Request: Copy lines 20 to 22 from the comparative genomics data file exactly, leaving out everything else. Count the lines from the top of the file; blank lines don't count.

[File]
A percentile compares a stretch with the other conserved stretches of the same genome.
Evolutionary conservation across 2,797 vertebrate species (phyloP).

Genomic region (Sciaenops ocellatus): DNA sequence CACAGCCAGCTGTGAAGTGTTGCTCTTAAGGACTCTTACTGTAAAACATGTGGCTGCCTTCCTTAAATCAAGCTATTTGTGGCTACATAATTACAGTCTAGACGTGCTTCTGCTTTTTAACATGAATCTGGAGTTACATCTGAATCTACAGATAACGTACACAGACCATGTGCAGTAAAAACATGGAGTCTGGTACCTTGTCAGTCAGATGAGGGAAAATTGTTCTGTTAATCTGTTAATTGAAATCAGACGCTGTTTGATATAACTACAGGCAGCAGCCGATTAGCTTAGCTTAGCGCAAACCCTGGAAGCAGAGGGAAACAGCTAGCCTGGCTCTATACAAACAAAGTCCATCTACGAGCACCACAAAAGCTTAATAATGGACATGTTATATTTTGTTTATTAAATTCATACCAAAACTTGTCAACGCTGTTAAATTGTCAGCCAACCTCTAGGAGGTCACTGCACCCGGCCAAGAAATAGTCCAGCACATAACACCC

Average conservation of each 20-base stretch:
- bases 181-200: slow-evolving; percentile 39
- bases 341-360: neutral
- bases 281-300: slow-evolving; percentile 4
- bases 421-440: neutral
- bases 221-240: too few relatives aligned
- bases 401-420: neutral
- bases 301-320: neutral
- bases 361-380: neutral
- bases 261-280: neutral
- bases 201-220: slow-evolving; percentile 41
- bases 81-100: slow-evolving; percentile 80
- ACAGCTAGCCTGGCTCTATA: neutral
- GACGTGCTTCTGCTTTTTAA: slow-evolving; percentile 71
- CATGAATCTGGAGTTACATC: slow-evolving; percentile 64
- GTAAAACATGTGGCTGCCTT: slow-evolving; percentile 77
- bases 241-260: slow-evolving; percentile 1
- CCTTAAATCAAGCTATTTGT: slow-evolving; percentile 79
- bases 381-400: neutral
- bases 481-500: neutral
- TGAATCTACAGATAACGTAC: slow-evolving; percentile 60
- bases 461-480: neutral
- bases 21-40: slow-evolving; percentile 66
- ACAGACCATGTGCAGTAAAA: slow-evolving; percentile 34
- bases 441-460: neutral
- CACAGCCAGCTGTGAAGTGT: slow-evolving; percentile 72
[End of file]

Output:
- bases 241-260: slow-evolving; percentile 1
- CCTTAAATCAAGCTATTTGT: slow-evolving; percentile 79
- bases 381-400: neutral